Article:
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Implementing Change for Survival

(Reprinted from The Standard)

External changes in the industry are forcing internal changes in Agencies in order to survive and thrive. Implementing any type of change in an Agency is not easy task.

Agency owners regularly make decisions that affect employees. However, managing the change requires two highly developed capabilities: Decision Making and Implementation.

Because of the very nature of the personality type of an agency owner, usually the decision to make a change in the Agency is the easy part. Smooth and effective implementation of the change, however, can be more challenging.

A key element is to understand how the change will affect staff and communicate before, during and after the process. You must gain support and commitment from those who are affected by the change.

Let?s get concrete and talk about an actual decision an agency owner (Bob) will make. Bob has done his due diligence by reading industry material and studying Best Practices and knows that he needs to increase his revenue per employee.

He has various options open to him to accomplish this, Bob researches each possibility and decides that he can increase productivity, decrease expenses and reduce his E & O exposure by becoming more efficient by switching Agency Management Systems. The end result will be an increase in revenue per employee. This is the decision making phase.
Bob holds a staff meeting and informs the staff that they are going to purchase a new agency management system. The new system has the capability for Real Time, Upload, Download, integrates with Rating and lots of other features that will help everyone become more efficient.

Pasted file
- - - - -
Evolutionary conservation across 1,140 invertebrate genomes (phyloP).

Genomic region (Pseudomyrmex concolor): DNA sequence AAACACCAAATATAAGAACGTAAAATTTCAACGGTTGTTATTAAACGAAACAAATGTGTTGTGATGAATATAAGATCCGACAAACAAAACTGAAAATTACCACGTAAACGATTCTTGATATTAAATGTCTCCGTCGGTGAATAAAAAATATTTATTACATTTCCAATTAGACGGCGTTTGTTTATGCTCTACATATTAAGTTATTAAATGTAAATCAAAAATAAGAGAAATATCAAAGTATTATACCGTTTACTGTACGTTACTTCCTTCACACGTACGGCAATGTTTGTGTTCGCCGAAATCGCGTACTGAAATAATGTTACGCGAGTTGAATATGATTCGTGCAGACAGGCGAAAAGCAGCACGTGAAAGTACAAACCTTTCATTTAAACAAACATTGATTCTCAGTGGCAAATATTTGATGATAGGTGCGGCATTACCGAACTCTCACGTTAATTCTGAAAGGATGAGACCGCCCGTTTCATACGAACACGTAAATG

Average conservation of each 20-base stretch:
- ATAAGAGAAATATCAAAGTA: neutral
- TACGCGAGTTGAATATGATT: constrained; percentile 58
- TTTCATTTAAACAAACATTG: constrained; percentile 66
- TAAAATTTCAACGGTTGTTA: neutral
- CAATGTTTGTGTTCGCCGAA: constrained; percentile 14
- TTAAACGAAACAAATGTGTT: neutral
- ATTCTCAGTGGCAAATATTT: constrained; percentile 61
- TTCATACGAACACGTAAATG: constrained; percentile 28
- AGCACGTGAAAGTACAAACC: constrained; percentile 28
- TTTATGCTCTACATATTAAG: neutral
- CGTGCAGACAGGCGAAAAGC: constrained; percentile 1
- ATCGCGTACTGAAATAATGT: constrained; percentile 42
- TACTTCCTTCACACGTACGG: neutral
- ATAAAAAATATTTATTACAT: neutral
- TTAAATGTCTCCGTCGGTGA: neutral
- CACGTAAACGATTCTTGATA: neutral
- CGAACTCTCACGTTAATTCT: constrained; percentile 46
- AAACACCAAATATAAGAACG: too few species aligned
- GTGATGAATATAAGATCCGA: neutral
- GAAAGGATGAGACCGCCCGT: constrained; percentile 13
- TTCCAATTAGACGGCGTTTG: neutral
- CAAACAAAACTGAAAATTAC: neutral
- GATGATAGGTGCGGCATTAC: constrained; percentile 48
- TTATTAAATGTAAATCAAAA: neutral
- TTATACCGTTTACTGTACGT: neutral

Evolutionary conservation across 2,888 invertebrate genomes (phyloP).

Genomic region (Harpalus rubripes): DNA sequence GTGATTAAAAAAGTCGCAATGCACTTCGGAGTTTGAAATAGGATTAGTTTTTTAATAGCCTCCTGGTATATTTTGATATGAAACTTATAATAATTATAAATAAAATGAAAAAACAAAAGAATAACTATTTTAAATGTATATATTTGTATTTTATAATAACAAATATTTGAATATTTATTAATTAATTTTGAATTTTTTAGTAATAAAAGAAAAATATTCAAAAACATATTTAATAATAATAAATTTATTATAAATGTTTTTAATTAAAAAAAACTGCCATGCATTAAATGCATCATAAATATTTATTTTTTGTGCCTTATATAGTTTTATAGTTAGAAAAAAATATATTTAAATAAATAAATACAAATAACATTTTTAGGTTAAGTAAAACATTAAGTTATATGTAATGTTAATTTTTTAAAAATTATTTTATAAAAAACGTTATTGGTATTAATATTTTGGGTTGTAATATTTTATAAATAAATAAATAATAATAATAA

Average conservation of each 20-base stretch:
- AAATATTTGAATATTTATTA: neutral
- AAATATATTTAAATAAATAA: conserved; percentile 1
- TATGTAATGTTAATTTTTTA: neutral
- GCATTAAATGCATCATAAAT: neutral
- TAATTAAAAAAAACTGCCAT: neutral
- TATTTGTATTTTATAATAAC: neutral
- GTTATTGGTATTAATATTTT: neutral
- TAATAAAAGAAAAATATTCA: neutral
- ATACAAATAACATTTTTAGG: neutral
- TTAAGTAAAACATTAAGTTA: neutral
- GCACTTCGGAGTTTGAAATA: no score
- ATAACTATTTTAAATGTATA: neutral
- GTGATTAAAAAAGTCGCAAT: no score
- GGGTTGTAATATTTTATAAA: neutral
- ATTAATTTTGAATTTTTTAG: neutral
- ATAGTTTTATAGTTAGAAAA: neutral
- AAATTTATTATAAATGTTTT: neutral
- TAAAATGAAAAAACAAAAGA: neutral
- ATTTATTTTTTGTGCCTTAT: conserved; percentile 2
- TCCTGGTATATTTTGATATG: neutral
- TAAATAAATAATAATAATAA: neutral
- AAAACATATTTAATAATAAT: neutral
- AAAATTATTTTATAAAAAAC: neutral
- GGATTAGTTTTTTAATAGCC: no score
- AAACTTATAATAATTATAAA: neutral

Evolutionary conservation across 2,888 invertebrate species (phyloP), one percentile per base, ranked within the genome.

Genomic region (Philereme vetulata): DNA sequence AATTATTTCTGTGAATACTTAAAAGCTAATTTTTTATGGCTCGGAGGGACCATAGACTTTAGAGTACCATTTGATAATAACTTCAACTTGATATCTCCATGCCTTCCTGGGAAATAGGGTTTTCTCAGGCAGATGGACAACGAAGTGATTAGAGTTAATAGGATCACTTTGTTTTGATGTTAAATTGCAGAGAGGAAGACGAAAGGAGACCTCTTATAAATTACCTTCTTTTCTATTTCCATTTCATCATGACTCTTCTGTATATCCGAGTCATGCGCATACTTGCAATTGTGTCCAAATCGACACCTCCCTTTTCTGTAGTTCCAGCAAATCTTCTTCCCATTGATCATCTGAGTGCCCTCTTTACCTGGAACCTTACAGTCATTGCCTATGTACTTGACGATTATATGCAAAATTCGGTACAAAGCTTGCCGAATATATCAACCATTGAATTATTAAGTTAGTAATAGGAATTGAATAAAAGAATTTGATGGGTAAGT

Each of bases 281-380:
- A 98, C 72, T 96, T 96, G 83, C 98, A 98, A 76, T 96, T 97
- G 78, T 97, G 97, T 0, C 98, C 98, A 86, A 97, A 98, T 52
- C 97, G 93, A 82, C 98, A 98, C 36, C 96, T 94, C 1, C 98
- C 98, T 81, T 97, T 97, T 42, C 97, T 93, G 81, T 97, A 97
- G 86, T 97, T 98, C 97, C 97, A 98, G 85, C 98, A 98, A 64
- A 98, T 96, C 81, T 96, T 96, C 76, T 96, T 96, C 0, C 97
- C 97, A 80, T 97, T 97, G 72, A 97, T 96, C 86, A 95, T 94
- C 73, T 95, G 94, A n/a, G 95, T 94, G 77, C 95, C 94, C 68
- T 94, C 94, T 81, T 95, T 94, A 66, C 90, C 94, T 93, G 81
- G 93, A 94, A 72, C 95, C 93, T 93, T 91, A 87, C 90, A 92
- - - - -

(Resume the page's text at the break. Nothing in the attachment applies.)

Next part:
You can almost here the shudder of fear in the room. How can Bob implement this decision and help the staff through this transition?

These four steps are a great start:
  • Provide the big picture
  • Sell the Solution
  • Involve people in the planning
  • Celebrate Success

Provide the big picture.
Many agencies share their financial picture with employees monthly. It?s a very valuable tool. You don?t need to give all the gory details, but giving a snapshot of the financial health of the agency creates an environment for understanding and teambuilding. In our example above, Bob would explain to the staff that he pays $1000 per month for the current agency management system and the switch to the new system will save over $6000 per year. People understand saving money.

Sell the Solution
Take the time to highlight how this will benefit the staff. Present a positive vision for their everyday work flow. Getting the new system will allow the staff to be more organized, not having to jump up and down to get files, accessing company info in a click of a button, binders and certificates are much easier and faster to create. This helps create buy-in.

Involve people in the planning
Whether you have 5 or 50 people get them involved in the planning phase of the project. Schedule a brainstorming session. What needs to be done to prepare for the new system coming in? Who will do it? When? What?s the deadline? Having a broad agenda and allowing folks to give their ideas and comments creates a feeling of ownership of the project. You?ll be surprised how many of the grumblers will end up happily volunteering for a part of the prep work to help implement the change.

Celebrate Success
Don?t wait until the change has been completed. Bring in coffee and donuts, take people out to lunch, tell them how much you appreciate what they?ve done and celebrate all the little milestones along the way.

The roll out or implementation process has caused many unhappy employees in insurance agencies. Understanding the process and how important it is to get people on board by complete communication, selling the solution, involving staff in the planning and celebrating successes will ensure a smooth transition that will allow for the desired results.

June Sousouris, AAI, is Director of Sales for Special Agent, Inc. in Holbrook, MA. Ms. Sousouris has over twenty years experience in the insurance industry with her most recent prior position as Vice President of Sales & Marketing of a large insurance agency.

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